Part Of The Picture: The Sweetness of Life

Posted on May 28, 2010

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THE SWEETNESS OF LIFE

MAY 29, 2010 – OVER A BLACK SCREEN, a voice states, “Many things had to happen. I had to suffer, you had to suffer so much. I existed because you existed. Now that I am at peace, tied to my roots, I feel I no longer exist.” The speaker, the man who has returned to his roots, is Fabrizio (Francesco Barilli), and his monologue is directed at his aunt Gina (Adriana Asti), with whom he had an affair. The opening credits unfurl in silence. And then this quote from Talleyrand: “Those who have not lived the years before the revolution cannot understand the sweetness of life.” The film, now, picks up from the present, “a Sunday in April 1962, just before Easter, in Parma.” Fabrizio walks towards us, his face held in close-up. He begins to jog, and his shoulders sneak into the frame, revealing his “roots” – the lapels of a suit and a tie, the stamp of the bourgeois background about which he is currently conflicted.

His words, subsequently, address this conflict. “Damn those who do not know that this Christian faith is bourgeois, in its every privilege, every surrender, every subjugation.” At this mention of Christian faith, organ music begins to play in the background, and the camera moves away from Fabrizio, the individual, in order to take in the sprawl of the city. Over overhead shots of Parma, Fabrizio returns to voiceover, “As if in a dream I find myself before the city’s gates, the bastions, the toll gates, the bell towers like minarets… and through the middle the river, the Parma, which divides the two cities, the rich from the poor.” The image of the particular (namely, an individual), followed by images of the general (evocative of the contents of the individual’s voiceover) – that is the schema that these opening minutes lay out, and that is the schema that two subsequent “set pieces” will emulate.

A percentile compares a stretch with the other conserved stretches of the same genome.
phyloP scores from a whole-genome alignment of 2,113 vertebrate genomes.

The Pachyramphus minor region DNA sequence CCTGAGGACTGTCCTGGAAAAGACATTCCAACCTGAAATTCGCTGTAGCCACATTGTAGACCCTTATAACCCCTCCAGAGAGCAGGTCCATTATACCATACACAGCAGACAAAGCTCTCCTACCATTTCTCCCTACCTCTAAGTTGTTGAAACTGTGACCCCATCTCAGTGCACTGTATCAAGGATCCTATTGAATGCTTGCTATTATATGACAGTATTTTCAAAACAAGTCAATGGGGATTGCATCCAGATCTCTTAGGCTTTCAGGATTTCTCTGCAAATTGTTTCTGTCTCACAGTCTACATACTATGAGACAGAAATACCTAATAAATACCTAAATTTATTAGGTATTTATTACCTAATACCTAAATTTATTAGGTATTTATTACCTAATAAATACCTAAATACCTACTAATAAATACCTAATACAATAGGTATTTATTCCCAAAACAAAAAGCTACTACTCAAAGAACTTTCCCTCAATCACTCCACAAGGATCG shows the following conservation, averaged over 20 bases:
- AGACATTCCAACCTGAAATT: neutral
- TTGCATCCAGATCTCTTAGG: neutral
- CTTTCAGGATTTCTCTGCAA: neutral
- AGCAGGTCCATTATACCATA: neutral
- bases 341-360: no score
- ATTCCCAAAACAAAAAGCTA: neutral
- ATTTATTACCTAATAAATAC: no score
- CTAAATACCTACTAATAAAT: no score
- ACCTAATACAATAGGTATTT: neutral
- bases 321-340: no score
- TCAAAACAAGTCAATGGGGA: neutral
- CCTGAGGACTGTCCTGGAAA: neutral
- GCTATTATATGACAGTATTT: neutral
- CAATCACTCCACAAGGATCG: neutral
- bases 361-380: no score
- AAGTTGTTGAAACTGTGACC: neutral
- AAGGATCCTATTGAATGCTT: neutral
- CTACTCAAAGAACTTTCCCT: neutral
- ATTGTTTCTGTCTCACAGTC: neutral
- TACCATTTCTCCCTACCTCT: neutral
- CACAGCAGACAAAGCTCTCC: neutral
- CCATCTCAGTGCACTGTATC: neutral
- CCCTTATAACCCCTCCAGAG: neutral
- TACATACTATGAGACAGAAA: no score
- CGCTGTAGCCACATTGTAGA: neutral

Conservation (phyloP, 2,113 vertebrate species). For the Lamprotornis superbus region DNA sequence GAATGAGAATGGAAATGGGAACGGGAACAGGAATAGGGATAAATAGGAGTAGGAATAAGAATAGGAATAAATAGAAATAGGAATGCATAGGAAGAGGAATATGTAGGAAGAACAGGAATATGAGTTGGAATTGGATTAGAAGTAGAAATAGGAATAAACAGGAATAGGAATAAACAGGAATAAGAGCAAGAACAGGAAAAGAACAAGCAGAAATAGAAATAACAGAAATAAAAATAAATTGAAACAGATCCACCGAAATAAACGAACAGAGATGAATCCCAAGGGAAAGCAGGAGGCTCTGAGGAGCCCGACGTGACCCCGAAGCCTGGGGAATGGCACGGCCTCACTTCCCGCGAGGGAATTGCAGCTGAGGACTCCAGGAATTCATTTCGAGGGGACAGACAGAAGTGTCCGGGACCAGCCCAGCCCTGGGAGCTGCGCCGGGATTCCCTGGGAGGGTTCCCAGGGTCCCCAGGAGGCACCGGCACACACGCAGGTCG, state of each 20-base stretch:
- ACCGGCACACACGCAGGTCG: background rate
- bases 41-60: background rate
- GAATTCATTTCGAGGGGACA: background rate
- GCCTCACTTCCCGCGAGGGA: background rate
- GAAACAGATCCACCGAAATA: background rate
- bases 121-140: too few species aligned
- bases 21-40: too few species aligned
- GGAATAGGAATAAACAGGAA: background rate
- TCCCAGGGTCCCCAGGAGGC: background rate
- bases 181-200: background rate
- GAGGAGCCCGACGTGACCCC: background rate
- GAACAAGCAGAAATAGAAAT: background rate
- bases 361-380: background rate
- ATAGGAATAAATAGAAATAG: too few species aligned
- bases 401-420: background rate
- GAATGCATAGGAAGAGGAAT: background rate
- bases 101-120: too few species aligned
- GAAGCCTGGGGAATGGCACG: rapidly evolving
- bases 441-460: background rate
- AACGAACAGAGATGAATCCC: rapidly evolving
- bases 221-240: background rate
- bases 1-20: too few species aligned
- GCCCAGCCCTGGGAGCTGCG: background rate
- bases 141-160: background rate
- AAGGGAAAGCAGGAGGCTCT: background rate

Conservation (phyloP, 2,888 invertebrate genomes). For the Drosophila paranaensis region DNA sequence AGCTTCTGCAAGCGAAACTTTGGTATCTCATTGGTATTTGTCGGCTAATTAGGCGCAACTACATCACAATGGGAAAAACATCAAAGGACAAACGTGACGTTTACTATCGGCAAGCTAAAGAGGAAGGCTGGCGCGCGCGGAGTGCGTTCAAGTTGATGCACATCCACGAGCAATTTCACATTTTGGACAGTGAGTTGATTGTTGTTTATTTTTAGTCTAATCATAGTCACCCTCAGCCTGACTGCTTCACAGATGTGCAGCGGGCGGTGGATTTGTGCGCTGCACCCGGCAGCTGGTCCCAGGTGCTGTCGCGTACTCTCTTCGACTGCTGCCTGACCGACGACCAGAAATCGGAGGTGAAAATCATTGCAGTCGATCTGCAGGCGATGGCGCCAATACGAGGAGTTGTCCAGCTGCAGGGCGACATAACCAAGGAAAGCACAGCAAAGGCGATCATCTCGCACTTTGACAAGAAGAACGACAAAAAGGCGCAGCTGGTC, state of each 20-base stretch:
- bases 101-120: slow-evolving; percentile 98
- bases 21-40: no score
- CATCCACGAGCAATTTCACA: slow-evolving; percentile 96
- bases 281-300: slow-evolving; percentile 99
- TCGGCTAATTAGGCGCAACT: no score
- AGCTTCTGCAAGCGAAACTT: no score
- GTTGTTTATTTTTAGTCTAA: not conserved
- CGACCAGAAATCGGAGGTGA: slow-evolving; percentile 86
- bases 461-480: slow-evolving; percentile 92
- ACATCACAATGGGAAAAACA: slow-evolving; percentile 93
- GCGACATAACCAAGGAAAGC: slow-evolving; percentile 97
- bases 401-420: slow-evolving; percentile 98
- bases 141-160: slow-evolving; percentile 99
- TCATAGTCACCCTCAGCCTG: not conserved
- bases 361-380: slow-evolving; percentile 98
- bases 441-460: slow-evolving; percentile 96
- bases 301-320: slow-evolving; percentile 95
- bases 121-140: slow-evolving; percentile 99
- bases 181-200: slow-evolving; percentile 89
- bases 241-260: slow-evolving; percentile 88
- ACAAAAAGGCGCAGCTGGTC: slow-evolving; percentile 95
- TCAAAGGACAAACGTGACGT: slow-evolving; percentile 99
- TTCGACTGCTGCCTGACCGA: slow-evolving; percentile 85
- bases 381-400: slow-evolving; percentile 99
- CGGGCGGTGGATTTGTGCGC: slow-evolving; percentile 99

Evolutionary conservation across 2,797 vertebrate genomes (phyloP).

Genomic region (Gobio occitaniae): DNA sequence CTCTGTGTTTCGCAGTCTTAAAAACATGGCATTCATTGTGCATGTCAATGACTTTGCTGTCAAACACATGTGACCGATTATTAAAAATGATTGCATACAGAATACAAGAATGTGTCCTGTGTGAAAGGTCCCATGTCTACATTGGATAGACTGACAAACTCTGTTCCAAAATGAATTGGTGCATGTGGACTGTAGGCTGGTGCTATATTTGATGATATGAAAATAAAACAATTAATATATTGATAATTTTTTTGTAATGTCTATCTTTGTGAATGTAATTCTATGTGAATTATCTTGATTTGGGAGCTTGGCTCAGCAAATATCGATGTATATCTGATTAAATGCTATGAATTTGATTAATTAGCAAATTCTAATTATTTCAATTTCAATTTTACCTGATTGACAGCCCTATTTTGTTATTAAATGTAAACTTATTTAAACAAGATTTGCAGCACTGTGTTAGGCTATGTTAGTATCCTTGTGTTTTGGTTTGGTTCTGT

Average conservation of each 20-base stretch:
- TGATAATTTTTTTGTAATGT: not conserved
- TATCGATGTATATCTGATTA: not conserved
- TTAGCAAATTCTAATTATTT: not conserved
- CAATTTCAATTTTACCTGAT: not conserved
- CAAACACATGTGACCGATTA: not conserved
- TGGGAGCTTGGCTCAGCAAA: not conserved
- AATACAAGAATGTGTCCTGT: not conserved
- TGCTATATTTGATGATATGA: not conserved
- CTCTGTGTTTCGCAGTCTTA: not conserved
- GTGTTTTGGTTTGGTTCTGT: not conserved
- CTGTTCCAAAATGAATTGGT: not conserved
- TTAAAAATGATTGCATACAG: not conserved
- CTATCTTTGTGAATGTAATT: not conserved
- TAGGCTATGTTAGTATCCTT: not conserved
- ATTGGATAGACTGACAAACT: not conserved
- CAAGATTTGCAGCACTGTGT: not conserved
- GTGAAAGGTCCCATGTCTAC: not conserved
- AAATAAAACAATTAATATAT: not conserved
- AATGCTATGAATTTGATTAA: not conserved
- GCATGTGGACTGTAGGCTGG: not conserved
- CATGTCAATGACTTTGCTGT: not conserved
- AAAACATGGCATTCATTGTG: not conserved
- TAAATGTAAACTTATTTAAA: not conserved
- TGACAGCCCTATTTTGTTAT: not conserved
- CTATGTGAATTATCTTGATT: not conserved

First, the fragile Gina, the other half of the romantic equation, muses, “First of all forgive me. And please… don’t ask questions. I’m too sensitive, I’d feel as if I were in prison… There is only one cure for my pain. The others. People. You. The ‘medicine of boredom’ brought me all the way here. From far away Milan. Running parallel with the villas rushing by. Clouds chase other clouds. You chase me chasing you. My little nephew from Parma… Without saying anything I’ve told you everything. Don’t ask questions. Don’t ask questions…” Unlike the organ music that underscored Fabrizio’s voiceover-vistas, Gina’s are set to silence. But the soaring violins are reserved for Puck (Cecrope Barilli), who, in the now-established fashion, is revealed in close-up before the camera takes off to scout for images that evoke the contents of his voiceover. (He’s a landowner in danger of losing his heavily mortgaged estates.)

The manipulations of the music hint that this is the true tragedy – not the self-absorbed angst of Fabrizio, and not the sensitive sighs of Gina. Puck’s is the larger picture – and over the lift of violins, he renders the film’s elegy. “No more river! Enough of the river! One must forget it… They’ll come here with their machines… Nothing will remain. The fish traps… There will be no more summer. The canals… There will be no more winter… No more coots! No more flocks of wild geese! You see, my friends? This is where life ends and survival begins. And so… Goodbye Lombardo pond… Goodbye, river. And goodbye… Puck.” In the face of impending loss, he appears to know – more than Fabrizio or Gina – what the quote that opened the film is all about, that those who have not lived the years before the revolution cannot understand the sweetness of life.

Prima Della Rivoluzione (1964, Italian; aka Before the Revolution). Directed by Bernardo Bertolucci. Starring Adriana Asti, Francesco Barilli, Morando Morandini.

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Posted in: Cinema: Foreign